bunch of Swiss chard
1/2 an onion, diced
2 garlic cloves, minced
1 cup smaller tomatoes, halved or 1 large one, diced
2+ cups broth (or water with beef or chicken Better Than Bouillon)
red pepper flakes
salt and pepper
olive oil and/or PAM
Preheat your oven to 350 degrees (or, if using shallow ramekins, your broiler.)
Once you’ve washed and dried your chard, roughly chop it all up.
Add some water or broth, to cover the chard in a big saucepan. Bring to boil. Let the water boil way down and then add a little olive oil or PAM to gently fry up the chard- at this point, also add in your garlic and onion and cook until translucent for several minutes on low.
Sprinkle red pepper flakes and just a tiny bit of nutmeg over the chard. S&P.
Take out a new pan or just push the chard mix to one side of the pan so you can stew the tomatoes. Add a couple slurps of olive oil to the open spot and toss in your tomato pieces.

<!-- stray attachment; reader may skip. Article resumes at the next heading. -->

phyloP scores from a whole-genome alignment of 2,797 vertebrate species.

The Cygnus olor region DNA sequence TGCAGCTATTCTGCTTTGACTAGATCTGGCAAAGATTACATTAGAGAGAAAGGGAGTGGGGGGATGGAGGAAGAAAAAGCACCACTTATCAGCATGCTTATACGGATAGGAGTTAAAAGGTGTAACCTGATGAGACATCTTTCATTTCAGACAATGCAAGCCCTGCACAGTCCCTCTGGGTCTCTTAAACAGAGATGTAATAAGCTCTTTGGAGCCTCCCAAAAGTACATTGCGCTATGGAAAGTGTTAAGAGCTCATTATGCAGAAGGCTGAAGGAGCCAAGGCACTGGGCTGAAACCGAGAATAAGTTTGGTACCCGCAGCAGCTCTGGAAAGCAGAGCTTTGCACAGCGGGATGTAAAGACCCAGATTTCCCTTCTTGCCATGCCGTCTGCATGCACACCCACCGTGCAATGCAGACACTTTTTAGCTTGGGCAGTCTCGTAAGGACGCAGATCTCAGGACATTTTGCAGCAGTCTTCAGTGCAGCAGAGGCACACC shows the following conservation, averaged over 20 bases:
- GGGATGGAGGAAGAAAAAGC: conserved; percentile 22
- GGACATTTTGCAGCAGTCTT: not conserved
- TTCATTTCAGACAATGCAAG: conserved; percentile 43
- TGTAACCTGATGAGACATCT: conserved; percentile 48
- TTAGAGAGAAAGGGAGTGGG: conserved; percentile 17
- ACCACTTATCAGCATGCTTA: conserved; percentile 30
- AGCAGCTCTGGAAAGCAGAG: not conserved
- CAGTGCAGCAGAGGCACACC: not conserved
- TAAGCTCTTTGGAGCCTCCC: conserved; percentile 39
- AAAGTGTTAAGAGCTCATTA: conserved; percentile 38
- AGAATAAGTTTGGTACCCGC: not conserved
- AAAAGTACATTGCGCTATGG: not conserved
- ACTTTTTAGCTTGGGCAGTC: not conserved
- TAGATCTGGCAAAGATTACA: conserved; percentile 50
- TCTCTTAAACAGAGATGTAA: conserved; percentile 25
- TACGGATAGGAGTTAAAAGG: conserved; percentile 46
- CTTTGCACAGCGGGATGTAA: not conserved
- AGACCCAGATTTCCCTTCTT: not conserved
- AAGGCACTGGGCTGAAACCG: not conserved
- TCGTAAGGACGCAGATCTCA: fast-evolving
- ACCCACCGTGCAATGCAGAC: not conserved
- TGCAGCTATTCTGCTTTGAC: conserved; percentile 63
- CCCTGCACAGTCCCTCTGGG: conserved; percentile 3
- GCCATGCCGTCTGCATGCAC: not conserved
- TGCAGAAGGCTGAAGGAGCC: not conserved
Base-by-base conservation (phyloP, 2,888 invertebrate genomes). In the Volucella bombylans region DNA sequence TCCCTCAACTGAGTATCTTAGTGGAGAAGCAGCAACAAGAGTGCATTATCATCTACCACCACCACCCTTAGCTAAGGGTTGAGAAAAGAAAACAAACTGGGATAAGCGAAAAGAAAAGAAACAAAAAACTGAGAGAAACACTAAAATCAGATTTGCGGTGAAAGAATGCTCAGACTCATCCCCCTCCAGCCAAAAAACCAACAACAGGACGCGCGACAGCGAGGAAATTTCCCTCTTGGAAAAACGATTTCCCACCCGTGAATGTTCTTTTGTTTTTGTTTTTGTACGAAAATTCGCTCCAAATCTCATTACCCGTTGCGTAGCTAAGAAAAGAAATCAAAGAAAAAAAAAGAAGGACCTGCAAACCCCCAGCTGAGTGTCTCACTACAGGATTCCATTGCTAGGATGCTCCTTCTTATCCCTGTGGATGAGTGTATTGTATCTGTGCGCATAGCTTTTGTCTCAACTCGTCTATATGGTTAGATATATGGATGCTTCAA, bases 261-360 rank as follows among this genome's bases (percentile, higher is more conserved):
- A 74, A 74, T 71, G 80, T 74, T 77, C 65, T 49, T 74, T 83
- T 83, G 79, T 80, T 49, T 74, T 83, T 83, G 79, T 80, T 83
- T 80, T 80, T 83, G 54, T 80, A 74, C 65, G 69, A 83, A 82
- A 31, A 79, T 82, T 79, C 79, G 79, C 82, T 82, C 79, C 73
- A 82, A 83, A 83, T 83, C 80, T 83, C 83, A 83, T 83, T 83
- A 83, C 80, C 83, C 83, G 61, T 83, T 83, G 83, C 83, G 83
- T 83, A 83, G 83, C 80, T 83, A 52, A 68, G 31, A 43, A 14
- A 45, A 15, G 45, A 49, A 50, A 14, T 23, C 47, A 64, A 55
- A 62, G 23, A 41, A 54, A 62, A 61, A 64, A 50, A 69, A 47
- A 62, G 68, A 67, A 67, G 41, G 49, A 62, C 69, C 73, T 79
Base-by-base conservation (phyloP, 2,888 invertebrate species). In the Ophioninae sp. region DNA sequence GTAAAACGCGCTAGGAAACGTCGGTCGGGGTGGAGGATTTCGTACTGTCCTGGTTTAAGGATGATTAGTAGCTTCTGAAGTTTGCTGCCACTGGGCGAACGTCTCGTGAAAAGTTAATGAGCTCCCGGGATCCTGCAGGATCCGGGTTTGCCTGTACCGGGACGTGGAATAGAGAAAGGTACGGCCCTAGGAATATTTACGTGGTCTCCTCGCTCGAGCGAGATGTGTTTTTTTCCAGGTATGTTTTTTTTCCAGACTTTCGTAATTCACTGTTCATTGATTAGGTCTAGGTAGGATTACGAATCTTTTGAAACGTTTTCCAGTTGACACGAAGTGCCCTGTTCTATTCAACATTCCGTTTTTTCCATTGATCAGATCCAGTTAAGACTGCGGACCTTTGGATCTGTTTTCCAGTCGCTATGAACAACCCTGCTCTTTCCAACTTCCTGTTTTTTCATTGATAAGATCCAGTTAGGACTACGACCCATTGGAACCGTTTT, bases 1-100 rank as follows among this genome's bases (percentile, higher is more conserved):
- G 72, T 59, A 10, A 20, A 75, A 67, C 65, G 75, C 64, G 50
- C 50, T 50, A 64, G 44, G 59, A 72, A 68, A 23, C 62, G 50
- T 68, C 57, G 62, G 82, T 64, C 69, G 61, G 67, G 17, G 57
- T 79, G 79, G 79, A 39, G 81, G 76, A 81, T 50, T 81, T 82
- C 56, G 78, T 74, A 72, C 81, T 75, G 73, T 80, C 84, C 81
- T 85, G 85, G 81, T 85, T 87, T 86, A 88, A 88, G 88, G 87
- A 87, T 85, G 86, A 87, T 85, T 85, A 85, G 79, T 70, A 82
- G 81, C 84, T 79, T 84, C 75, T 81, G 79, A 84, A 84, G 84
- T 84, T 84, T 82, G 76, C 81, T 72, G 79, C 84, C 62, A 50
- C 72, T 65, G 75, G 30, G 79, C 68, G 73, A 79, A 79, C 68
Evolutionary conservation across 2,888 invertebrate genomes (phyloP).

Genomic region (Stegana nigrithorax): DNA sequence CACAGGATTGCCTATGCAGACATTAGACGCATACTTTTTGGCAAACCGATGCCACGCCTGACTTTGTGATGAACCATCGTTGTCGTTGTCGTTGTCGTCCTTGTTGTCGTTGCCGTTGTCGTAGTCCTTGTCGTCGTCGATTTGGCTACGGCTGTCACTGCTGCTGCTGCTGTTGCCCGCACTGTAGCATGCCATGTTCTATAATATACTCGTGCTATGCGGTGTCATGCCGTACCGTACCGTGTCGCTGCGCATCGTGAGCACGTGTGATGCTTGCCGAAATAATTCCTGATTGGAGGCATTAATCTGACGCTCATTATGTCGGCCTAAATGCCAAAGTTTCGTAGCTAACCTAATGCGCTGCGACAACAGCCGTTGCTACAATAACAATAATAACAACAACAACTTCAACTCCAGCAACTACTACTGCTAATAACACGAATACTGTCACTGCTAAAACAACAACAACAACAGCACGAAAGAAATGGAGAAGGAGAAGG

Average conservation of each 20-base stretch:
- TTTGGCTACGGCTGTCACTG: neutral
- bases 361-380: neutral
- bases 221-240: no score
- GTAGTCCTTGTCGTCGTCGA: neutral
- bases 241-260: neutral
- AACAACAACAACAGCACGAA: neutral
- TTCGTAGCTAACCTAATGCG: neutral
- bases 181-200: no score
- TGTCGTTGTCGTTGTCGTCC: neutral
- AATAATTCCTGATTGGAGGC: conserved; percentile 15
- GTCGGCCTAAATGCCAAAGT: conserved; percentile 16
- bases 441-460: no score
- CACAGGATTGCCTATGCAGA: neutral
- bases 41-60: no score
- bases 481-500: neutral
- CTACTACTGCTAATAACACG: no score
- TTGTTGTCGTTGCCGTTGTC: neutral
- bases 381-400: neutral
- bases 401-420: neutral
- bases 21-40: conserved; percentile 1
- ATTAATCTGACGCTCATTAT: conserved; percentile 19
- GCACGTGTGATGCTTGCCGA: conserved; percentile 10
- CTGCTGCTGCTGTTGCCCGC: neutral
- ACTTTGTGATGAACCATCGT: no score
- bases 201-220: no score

Stew tomatoes slowly on a low heat, adding salt to taste as needed.
Add sips of broth if and as needed to, until the tomatoes are very soft and on their way to becoming sauce. S&P. Add oregano and basil, to taste.
PAM your three ramekins and fill with the chard mix and stewed tomato. Use a spoon to make an indent in the center of each- this is where you will aim to plop the yolk of the egg.
Break an egg into each of the ramekins, over the veg mix. If possible, aim to spread out that egg white as much as possible over and around the chard and tomatoes.
Re planning when to take your eggs out: it is a bit of a gamble by oven. These eggs usually needs less than ten minutes of cooking but you only know they’re good to go by shaking the pan to see whether the whites are still jiggling all over. If it’s just a tiny jiggle around the yolk and is otherwise mainly set, take it out! Or, if you prefer a non-runny yolk, you can wait a bit longer.
Regardless, just remember that since the eggs are served still in the ramekins, they will continue to cook at least somewhat. So get ’em on the table ASAP!